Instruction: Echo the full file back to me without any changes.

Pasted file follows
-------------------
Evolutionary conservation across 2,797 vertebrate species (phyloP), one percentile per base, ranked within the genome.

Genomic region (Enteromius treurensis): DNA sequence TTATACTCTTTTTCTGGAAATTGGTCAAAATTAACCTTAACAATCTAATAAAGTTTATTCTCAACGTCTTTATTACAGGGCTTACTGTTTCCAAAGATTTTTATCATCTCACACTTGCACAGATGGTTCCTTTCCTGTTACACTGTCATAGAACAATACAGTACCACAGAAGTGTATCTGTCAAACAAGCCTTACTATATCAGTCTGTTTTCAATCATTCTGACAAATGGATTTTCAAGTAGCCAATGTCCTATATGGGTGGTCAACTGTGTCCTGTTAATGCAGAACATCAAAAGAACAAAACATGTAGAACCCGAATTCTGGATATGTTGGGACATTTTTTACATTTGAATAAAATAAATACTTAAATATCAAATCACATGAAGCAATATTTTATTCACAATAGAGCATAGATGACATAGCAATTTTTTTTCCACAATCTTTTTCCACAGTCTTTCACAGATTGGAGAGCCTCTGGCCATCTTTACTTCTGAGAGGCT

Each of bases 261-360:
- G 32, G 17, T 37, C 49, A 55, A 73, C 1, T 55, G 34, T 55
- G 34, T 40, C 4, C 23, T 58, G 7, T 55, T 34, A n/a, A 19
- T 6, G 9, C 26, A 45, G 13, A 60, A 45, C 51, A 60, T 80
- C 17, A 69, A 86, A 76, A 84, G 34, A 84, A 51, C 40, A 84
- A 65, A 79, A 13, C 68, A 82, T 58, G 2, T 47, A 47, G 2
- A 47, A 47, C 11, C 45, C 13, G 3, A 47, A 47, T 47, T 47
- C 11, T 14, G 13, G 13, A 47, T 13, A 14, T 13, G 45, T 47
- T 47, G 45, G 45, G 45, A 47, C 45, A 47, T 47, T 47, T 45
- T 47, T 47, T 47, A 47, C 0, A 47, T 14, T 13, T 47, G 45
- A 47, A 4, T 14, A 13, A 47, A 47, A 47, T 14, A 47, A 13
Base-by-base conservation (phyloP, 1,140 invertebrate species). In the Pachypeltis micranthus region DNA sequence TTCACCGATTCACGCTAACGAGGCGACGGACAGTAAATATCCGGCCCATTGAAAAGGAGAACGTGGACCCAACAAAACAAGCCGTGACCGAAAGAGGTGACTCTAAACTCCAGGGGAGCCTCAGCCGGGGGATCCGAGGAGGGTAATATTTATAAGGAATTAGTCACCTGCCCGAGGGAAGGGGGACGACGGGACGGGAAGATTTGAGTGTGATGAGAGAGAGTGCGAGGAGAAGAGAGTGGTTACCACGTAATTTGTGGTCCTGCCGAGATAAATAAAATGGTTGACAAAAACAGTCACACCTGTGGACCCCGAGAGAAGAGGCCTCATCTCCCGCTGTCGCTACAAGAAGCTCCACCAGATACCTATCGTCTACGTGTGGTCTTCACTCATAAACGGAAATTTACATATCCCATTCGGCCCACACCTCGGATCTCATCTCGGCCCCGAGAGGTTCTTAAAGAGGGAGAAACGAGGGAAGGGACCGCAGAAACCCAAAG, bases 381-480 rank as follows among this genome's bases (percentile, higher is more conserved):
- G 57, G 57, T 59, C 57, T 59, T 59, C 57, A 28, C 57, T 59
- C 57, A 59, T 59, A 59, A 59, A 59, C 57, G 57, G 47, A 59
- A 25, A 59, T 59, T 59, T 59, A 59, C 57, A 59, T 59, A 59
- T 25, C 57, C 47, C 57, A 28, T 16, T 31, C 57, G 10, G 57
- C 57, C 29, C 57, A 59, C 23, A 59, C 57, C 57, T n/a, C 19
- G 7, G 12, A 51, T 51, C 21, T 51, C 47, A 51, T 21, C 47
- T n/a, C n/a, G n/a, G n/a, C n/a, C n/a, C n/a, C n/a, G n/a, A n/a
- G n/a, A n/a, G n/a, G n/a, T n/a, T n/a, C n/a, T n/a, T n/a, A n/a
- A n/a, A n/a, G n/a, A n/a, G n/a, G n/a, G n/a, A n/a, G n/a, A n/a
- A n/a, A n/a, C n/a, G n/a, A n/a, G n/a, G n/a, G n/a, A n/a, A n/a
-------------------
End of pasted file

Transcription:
Evolutionary conservation across 2,797 vertebrate species (phyloP), one percentile per base, ranked within the genome.

Genomic region (Enteromius treurensis): DNA sequence TTATACTCTTTTTCTGGAAATTGGTCAAAATTAACCTTAACAATCTAATAAAGTTTATTCTCAACGTCTTTATTACAGGGCTTACTGTTTCCAAAGATTTTTATCATCTCACACTTGCACAGATGGTTCCTTTCCTGTTACACTGTCATAGAACAATACAGTACCACAGAAGTGTATCTGTCAAACAAGCCTTACTATATCAGTCTGTTTTCAATCATTCTGACAAATGGATTTTCAAGTAGCCAATGTCCTATATGGGTGGTCAACTGTGTCCTGTTAATGCAGAACATCAAAAGAACAAAACATGTAGAACCCGAATTCTGGATATGTTGGGACATTTTTTACATTTGAATAAAATAAATACTTAAATATCAAATCACATGAAGCAATATTTTATTCACAATAGAGCATAGATGACATAGCAATTTTTTTTCCACAATCTTTTTCCACAGTCTTTCACAGATTGGAGAGCCTCTGGCCATCTTTACTTCTGAGAGGCT

Each of bases 261-360:
- G 32, G 17, T 37, C 49, A 55, A 73, C 1, T 55, G 34, T 55
- G 34, T 40, C 4, C 23, T 58, G 7, T 55, T 34, A n/a, A 19
- T 6, G 9, C 26, A 45, G 13, A 60, A 45, C 51, A 60, T 80
- C 17, A 69, A 86, A 76, A 84, G 34, A 84, A 51, C 40, A 84
- A 65, A 79, A 13, C 68, A 82, T 58, G 2, T 47, A 47, G 2
- A 47, A 47, C 11, C 45, C 13, G 3, A 47, A 47, T 47, T 47
- C 11, T 14, G 13, G 13, A 47, T 13, A 14, T 13, G 45, T 47
- T 47, G 45, G 45, G 45, A 47, C 45, A 47, T 47, T 47, T 45
- T 47, T 47, T 47, A 47, C 0, A 47, T 14, T 13, T 47, G 45
- A 47, A 4, T 14, A 13, A 47, A 47, A 47, T 14, A 47, A 13
Base-by-base conservation (phyloP, 1,140 invertebrate species). In the Pachypeltis micranthus region DNA sequence TTCACCGATTCACGCTAACGAGGCGACGGACAGTAAATATCCGGCCCATTGAAAAGGAGAACGTGGACCCAACAAAACAAGCCGTGACCGAAAGAGGTGACTCTAAACTCCAGGGGAGCCTCAGCCGGGGGATCCGAGGAGGGTAATATTTATAAGGAATTAGTCACCTGCCCGAGGGAAGGGGGACGACGGGACGGGAAGATTTGAGTGTGATGAGAGAGAGTGCGAGGAGAAGAGAGTGGTTACCACGTAATTTGTGGTCCTGCCGAGATAAATAAAATGGTTGACAAAAACAGTCACACCTGTGGACCCCGAGAGAAGAGGCCTCATCTCCCGCTGTCGCTACAAGAAGCTCCACCAGATACCTATCGTCTACGTGTGGTCTTCACTCATAAACGGAAATTTACATATCCCATTCGGCCCACACCTCGGATCTCATCTCGGCCCCGAGAGGTTCTTAAAGAGGGAGAAACGAGGGAAGGGACCGCAGAAACCCAAAG, bases 381-480 rank as follows among this genome's bases (percentile, higher is more conserved):
- G 57, G 57, T 59, C 57, T 59, T 59, C 57, A 28, C 57, T 59
- C 57, A 59, T 59, A 59, A 59, A 59, C 57, G 57, G 47, A 59
- A 25, A 59, T 59, T 59, T 59, A 59, C 57, A 59, T 59, A 59
- T 25, C 57, C 47, C 57, A 28, T 16, T 31, C 57, G 10, G 57
- C 57, C 29, C 57, A 59, C 23, A 59, C 57, C 57, T n/a, C 19
- G 7, G 12, A 51, T 51, C 21, T 51, C 47, A 51, T 21, C 47
- T n/a, C n/a, G n/a, G n/a, C n/a, C n/a, C n/a, C n/a, G n/a, A n/a
- G n/a, A n/a, G n/a, G n/a, T n/a, T n/a, C n/a, T n/a, T n/a, A n/a
- A n/a, A n/a, G n/a, A n/a, G n/a, G n/a, G n/a, A n/a, G n/a, A n/a
- A n/a, A n/a, C n/a, G n/a, A n/a, G n/a, G n/a, G n/a, A n/a, A n/a